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Holtzclaw Conviction Sheds Light on Prevalence of Police Sexual Abuse While on Duty

The conviction of the former Oklahoma cop on on rape charges came as a report found that thousands of law enforcement officials across the country have lost their licenses for rape, sexual assault, and sexual misconduct.
Photo by Sue Ogrocki/AP

A former Oklahoma police officer accused of raping multiple women on duty was found guilty on 18 of 36 charges of sexual assault Thursday night, in a more than month-long trial that highlighted how some officers have used their authority to intimidate and sexually assault women.

Daniel Holtzclaw spent three years as a police officer patrolling a low-income, minority neighborhood in Oklahoma before he was arrested last August, then fired in January. Prosecutors identified a pattern to Holtzclaw's behavior, arguing that Holtzclaw backgrounded his victims and specifically targeted African-American women who had previous arrests or a history of drug possession, in the hopes that their allegations would not be believed.


"He exercised authority on those society doesn't care about," Assistant District Attorney Gayland Gieger said, according to Reuters.

Holtzclaw's case has drawn national attention to sexual misconduct among police officers, sparking a year-long investigation by the Associated Press which found thousands of police officers and other law enforcement officials across the country had lost their licenses over a six-year period for rape, sexual assault, and sexual misconduct. Victims tended to be young, poor, or had troubled backgrounds, making it unlikely for them to come forward.

The AP noted that their number was "unquestionably an undercount," because some police departments, including in large states such as New York and California, do not have systems for revoking officers' licenses for misconduct. Other police departments did not take action against police officers accused of sexual misconduct.

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On Thursday, an Alabama state trooper was charged with first-degree rape and first-degree sodomy after he reportedly handcuffed a woman and threatened to arrest her if she did not have sex with him. An investigation published in December by the Guardian exposed multiple cases of male officers involved in sexual assault in Kern County, California. This March, a San Diego police officer who pled guilty to groping and abusing women on duty was released after spending five months in jail.


Philip Stinson, an associate professor at Bowling Green State University who tracks arrests of police officers, told VICE News that there is a familiar pattern among officers, and that many tend to be involved in more than one case.

"When one victim is finally believed, for every initial victim, we've seen five that come forward. We see that pattern for many sexual assault cases," said Stinson, whose research was cited in the AP investigation. "It raises questions – how often does this kind of thing go on? Many women are absolutely terrified to come forward once they've been assaulted. What police do you call to report on the police?"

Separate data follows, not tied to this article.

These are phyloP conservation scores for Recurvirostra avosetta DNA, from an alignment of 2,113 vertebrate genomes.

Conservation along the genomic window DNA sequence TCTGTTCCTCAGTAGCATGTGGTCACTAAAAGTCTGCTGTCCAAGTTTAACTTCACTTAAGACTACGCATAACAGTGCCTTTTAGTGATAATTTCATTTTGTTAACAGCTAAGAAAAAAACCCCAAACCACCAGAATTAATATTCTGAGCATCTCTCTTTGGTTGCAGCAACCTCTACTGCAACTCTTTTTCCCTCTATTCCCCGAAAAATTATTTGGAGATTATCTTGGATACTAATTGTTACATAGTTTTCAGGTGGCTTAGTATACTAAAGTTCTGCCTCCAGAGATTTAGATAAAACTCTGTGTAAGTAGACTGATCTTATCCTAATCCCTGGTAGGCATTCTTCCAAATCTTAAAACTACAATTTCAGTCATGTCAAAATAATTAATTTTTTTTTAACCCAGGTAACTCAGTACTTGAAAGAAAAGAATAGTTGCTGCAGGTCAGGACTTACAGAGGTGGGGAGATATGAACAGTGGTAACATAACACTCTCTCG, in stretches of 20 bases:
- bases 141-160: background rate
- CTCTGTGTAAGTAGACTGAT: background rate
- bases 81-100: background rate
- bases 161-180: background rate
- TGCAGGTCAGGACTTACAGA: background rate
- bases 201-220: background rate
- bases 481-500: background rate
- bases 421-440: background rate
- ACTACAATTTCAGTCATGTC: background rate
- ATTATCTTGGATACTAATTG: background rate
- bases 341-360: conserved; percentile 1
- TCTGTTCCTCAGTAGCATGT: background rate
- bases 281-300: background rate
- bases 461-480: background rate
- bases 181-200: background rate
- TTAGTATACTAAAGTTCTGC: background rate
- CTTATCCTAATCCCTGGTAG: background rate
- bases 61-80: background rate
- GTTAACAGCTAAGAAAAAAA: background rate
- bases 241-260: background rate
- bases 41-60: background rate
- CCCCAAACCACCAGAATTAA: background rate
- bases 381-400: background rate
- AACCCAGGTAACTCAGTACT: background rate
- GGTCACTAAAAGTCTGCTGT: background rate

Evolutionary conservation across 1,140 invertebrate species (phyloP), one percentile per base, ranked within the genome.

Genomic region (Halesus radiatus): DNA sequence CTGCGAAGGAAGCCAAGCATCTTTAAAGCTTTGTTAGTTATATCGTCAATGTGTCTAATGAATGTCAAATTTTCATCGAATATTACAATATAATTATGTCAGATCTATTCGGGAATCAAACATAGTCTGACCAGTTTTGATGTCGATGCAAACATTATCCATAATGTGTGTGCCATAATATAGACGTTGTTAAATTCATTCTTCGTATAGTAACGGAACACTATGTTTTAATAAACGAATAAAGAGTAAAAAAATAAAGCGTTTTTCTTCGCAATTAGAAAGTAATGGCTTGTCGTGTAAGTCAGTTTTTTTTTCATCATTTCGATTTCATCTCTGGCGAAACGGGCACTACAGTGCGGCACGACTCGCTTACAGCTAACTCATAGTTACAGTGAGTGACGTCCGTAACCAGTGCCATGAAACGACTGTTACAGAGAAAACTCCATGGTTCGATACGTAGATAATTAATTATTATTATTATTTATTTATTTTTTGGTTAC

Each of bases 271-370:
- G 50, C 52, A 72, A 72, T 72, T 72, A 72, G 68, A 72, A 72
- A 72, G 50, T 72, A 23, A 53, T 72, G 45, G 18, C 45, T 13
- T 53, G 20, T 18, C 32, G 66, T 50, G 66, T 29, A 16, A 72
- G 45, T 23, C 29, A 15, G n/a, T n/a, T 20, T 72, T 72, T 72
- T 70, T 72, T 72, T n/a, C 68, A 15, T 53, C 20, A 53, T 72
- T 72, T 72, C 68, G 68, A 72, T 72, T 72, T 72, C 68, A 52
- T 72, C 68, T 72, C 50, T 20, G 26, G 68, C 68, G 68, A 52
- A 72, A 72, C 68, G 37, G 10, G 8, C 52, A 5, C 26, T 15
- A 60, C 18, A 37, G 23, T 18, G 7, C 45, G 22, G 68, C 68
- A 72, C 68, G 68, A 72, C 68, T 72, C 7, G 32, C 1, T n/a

Stinson also notes that the cases of police officers being arrested and charged are outliers, because few officers are ever arrested to begin with.

"One of the problems is that even in police departments that have early warning systems, officers will ignore the flags that are there," said Stinson. "What we see time and again is that [departments] had every reason to know that someone was a problem officer, and they ignore the warnings."

Stinson said that Holtzclaw easily fit within this pattern of sexual assault, but that he also stood out as someone who preyed on specific types of women.

"Holtzclaw falls into this small subset of true sex predators, who are very dangerous people because they've got a gun and a badge," said Stinson. "He targeted women that he clearly viewed as throwaways, women who he knew would not be believed."


Holtzclaw was charged with 36 counts of sexual assault on 13 women, and was found guilty on charges related to eight women. Four of the convictions were for first-degree rape.

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More than 40 witnesses testified at the trial, including thirteen women who were suspected victims. The youngest victim, who was 17 at the time of her assault, described how Holtzclaw approached her as she was heading home, asked her if she had drugs, then raped her on her mother's porch. Her DNA was later found on Holtzclaw's uniform.

Holtzclaw will be sentenced January 21st, and could potentially face life in prison. The jury recommended 263 years in prison based on his charges.

The 29-year-old could be seen visibly shaking and sobbing during the verdict, and told reporters, "I didn't do it," as he left the courtroom, according to news reports. He declined to testify during the trial and his lawyer has denied all charges.

In a press conference held after the trial, two of Holtzclaw's victims publicly spoke of their experiences.

"I was so afraid, I was out there so helpless," said Janie Liggins, a woman who had previously been identified as J.L., the New York Times reported. "God's will, he let me live. He let me live and tell this story like a lot of victims are not able to do."